What is Euthanasia

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Last updated: November 21, 2019

One of the biggest problems in discussing the rights and wrongs of euthanasia is that people use the word to mean different things. For some of us, euthanasia conjures up pictures of granny snuggling under the duvet as her doctor mixes the fatal potion at her bedside.

Others might associate it with the decision to turn off the life support machine attached to an unconscious road accident victim. Yet for others euthanasia will bring to mind something more personal – we may be reminded of a friend or relative who died in what seemed like unnecessary pain. Could ‘euthanasia’ have been an option there? A lot depends on what we mean by the word ‘euthanasia’. Because unless we know what we’re talking about, we won’t be able to decide whether it is right or wrong. And the best place to start is to find out what euthanasia is not!What Euthanasia Is NotIn the examples that follow we can see that the doctor has no intention of killing his patient – that is why they do not count as ‘euthanasia’.Stopping treatmentIf a person is near death, a doctor may decide to stop life prolonging treatment. This may be because the drugs and treatment are no longer giving effect or because their side effects are causing the patient a lot of distress for very little gain.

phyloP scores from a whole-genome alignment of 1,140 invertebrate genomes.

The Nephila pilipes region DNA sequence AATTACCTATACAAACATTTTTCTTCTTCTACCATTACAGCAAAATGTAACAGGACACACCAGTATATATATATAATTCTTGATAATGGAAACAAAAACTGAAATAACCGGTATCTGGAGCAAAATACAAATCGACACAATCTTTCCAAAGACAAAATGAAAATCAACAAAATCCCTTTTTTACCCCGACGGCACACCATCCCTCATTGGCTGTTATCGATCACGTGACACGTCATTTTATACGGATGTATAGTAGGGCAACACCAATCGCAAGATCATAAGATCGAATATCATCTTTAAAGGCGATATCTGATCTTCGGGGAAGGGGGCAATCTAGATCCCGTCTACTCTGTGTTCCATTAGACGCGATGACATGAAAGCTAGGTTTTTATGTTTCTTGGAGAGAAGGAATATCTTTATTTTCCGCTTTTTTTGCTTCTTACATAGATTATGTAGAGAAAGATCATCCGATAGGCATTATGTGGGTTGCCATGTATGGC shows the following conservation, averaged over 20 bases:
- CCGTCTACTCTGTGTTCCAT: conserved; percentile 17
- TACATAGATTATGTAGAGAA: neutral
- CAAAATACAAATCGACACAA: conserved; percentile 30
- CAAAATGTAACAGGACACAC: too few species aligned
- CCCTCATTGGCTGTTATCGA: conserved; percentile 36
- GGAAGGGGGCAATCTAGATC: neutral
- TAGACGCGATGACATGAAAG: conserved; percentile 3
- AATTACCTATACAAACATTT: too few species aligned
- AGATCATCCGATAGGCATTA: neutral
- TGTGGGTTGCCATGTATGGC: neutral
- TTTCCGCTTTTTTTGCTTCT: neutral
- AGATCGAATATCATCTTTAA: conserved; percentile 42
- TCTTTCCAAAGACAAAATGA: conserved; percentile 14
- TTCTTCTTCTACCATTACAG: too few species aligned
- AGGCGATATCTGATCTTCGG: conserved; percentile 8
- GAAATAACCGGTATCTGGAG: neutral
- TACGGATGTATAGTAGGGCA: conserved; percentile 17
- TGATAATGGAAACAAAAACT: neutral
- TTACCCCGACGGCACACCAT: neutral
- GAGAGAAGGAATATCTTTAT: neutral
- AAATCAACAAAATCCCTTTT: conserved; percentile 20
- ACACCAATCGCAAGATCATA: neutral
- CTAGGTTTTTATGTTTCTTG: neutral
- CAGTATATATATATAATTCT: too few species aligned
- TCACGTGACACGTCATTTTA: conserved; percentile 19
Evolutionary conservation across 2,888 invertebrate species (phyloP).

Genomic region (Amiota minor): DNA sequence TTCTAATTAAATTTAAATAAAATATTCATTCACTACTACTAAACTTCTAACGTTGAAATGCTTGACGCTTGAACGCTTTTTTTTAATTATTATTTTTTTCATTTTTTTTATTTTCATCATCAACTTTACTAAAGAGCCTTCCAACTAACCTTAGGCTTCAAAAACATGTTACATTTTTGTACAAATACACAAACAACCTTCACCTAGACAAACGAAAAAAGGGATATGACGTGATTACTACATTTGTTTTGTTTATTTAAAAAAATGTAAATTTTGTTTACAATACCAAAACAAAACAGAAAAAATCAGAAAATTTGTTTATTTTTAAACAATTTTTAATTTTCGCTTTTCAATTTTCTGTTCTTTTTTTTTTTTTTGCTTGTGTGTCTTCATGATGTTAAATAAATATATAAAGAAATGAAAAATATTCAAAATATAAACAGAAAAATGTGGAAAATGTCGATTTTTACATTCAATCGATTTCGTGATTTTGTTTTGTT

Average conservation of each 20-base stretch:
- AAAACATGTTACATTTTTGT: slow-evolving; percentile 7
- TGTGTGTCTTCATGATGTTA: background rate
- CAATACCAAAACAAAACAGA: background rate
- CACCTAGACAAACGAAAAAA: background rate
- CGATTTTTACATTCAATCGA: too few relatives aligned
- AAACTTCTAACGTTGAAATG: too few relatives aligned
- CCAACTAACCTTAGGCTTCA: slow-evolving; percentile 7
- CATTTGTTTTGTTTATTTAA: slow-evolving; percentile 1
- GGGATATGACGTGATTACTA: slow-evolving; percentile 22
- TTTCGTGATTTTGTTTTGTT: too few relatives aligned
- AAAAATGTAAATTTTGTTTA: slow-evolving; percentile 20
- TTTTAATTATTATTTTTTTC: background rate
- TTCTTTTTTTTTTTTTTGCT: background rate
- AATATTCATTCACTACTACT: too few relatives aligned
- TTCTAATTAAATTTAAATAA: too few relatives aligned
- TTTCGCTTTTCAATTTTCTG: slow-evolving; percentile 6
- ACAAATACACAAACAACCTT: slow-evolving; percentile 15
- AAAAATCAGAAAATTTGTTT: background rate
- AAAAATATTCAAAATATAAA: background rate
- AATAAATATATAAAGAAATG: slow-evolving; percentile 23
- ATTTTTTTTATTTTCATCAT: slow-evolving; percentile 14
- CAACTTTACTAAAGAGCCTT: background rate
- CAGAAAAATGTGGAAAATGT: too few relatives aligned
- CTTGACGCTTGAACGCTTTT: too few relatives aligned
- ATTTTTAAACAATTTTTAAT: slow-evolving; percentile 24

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This is not euthanasia. Doctors should be able to recognise when a person is dying and should do all they can to help the patient die in peace. Consider the following, story: “When I was a young doctor, I remember looking after a man whose lungs were seriously damaged by a particular disease for which there was no cure. He came into hospital in the last stages of respiratory failure. I wanted to rush in with machines and drugs to save him. But the wise physician for whom I was working said ‘Enough is enough’. Then I realised, my duty was plain – it was to relieve the patient’s distress and see that he died in dignity and comfort.”Switching off a respiratorAfter severe injury, many patients are put on a respirator – equipment to help them breathe whilst doctors assess the degree of injury.

Where death has occurred, the life support machine is turned off. This is not euthanasia since the doctor has not intentionally ended their patient’s life.Treating pain.To treat pain in dying patients, doctors have to give large doses of strong drugs at frequent intervals. Sometimes it looks as if the person is made worse by the drug rather than better, and they may even die! This is not euthanasia.